We love No Name Pub for its 90-year-old Dade County pine bar.
We love it for its fish dip, beer and pizza.
But, if we’re being honest, we have to admit: We love it for its money.
No Name Pub, which calls itself “A Nice Place If You Can Find It,” is a few minutes off U.S. 1 in Big Pine Key in the Florida Keys, about 30 miles north of Key West.
From the outside, it looks like an old wooden cottage turned into a bar and restaurant. On the inside, however, every surface is covered with thousands of fluttering dollar bills. Most are decorated — people’s names and initials, messages, doodles. (The wait staff will bring you markers.) Some estimates put the total at $90,000 and growing: Its hard to resist adding your own buck to the collection.
If only half of what they say about the No Name Pub is true, it’s still a good story.
No Name Pub: Its colorful history
The pub’s account of history begins with a general store and bait-and-tackle shop in 1931, with the eatery added in 1936. Around that time, the upstairs was occupied by a brothel.
In those days, all traffic to Key West came via a ferry that arrived at nearby No Name Key and all vehicles drove past No Name Pub to continue to Key West. Once bridges replaced ferries, No Name Pub’s location became decidedly obscure. Still, the funky atmosphere and a rowdy crowd kept the place going.
The Keys were a wild place in the ’70s and ’80s; lots of people got rich smuggling marijuana. The pub’s website says that’s when the tradition started: “There was a lot of illegal money passing through the Keys back then . . . so much money in fact they started hanging it on our walls.”
Visiting No Name Pub
Today, No Name Pub is filled with families and tourists as well as Keys regulars. The menu includes pizzas, local seafood, pub food such as nachos, chili and chowder, and sandwiches.
The pizza is probably the most ordered item. We’ve had the Smoked BBQ Pork Sandwich with Silver Dollar Fries — huge and delicious — as was the half-pound grouper sandwich. The fish dip wins raves.
Prices are moderate for the Keys, which means it is high for casual food, but you’ll pay more at plenty of places in the Keys.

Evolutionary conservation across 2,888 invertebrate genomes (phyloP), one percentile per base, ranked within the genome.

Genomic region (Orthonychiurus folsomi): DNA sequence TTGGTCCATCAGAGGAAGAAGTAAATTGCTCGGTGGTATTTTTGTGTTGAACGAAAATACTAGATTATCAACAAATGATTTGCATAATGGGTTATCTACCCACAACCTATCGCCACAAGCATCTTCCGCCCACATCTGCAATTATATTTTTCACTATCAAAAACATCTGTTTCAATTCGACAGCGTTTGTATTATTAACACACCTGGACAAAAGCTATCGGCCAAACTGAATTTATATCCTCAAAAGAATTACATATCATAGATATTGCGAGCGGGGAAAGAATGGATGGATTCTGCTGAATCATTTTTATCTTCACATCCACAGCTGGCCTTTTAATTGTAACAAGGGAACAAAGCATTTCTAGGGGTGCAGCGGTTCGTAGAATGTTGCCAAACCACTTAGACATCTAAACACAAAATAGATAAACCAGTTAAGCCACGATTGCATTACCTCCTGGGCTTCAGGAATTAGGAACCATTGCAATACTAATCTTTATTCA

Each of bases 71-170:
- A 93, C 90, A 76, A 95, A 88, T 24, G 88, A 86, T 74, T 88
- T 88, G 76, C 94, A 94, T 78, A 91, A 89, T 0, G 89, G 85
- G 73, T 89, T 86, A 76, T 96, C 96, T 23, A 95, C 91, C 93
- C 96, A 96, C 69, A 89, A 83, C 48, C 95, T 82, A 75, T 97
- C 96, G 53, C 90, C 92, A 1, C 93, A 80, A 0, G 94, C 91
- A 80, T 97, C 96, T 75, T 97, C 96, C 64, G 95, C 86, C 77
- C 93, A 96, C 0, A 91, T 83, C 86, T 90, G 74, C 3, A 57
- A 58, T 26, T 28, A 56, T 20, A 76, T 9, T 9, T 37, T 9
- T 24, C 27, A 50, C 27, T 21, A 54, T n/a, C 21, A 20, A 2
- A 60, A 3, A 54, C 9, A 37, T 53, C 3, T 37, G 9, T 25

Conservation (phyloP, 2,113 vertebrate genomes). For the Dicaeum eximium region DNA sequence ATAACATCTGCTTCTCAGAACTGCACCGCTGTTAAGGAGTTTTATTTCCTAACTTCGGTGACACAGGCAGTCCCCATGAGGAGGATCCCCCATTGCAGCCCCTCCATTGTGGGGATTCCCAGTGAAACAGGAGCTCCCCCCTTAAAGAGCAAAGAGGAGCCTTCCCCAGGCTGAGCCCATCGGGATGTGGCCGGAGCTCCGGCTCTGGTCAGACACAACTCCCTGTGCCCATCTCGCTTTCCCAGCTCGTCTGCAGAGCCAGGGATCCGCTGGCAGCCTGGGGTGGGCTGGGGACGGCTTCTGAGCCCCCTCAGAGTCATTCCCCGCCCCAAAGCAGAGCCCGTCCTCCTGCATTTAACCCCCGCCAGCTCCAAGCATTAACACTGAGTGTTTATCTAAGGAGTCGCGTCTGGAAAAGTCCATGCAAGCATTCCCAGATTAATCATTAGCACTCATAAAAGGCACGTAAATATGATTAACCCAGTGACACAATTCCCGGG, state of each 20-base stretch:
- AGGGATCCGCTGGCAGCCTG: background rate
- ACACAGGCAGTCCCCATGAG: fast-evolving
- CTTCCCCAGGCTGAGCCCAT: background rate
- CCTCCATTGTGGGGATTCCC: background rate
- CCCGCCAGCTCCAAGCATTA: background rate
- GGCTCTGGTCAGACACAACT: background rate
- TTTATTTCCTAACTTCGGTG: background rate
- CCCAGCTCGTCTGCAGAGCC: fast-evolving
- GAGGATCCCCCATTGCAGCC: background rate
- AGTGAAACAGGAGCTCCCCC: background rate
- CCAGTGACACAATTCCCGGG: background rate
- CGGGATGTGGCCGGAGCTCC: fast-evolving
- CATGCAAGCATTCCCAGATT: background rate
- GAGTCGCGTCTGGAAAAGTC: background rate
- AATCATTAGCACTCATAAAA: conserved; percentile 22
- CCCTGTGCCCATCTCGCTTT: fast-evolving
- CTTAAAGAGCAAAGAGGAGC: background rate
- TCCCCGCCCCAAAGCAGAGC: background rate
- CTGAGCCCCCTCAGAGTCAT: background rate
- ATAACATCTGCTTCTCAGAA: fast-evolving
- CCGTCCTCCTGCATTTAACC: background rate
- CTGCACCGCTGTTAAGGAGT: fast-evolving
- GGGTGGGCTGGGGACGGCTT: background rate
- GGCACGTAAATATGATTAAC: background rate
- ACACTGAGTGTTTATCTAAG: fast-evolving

Beverages include a variety of beers, including No Name Pub Amber on tap, which is not only bargain priced but refreshing and pretty good.
During winter tourist season, there can be a line to get into No Name Pub. That’s less of a problem since 2020, when a large outdoor tiki structure was built. The open air structure, protected from wind and sun, is popular with people who don’t like dark taverny atmosphere.
It is hard to find No Name Pub?
Before everyone had directions on their cell phones, No Name Pub was hard to find, which added to its mystique and explains why their motto was “Nice place if you can find it.”
Today, No Name Pub still draws a crowd, although few people have trouble getting there.
But it is located in a residential area well of the Overseas Highway and in the middle of Keys deer habitat. Drive slowly! There is a good chance to spot these miniature deer, an endangered species found only here, along the way.
When we made a repeat visit in June 2021, Key deer were hanging out in the parking lot, looking hungrily up at those arriving for dinner. Don’t be tempted by those big eyes — feeding them is only ruining them for life in the Keys, where they should avoid people and the deadly vehicles they drive.
Why is it called No Name Pub?
Simply, No Name Pub is located on No Name Key.
Keys historian Jerry Wilkinson searches old maps to see how early places in the Keys got their names. He writes that found a map from 1849 that includes, “The Island N. by W. from Summerland Keys, lying between them and Little Pine Island is called No Name Key.” Wilkinson writes that No Name Key might have been called that even earlier than 1849.
Trip Advisor folks are mixed in their views.
YouTube video takes you there.
Other things to do in Big Pine Key
- The Old Wooden Bridge Resort and Marina is a block away. It consists of a few cabins and 13 houseboats overlooking the water and the bridge to No Name Key. It’s a good place to rent a kayak.
- Here are tips on spotting Key deer and visiting the National Key Deer Refuge
Resources for planning a Florida Keys vacation
- Print out this mile marker guide to enhance your next road trip to the Florida Keys.
- Here’s a comprehensive guide to the Lower Keys, including camping.
- Tiki bars: Soak up the Keys atmosphere.
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The author, Bonnie Gross, travels with her husband David Blasco, discovering off-the-beaten path places to hike, kayak, bike, swim and explore. Florida Rambler was founded in 2010 by Bonnie and fellow journalist Bob Rountree, two long-time Florida residents who have spent decades exploring the Florida outdoors. Their articles have been published in the Sun Sentinel, the Miami Herald, the Orlando Sentinel, The Guardian and Visit Florida.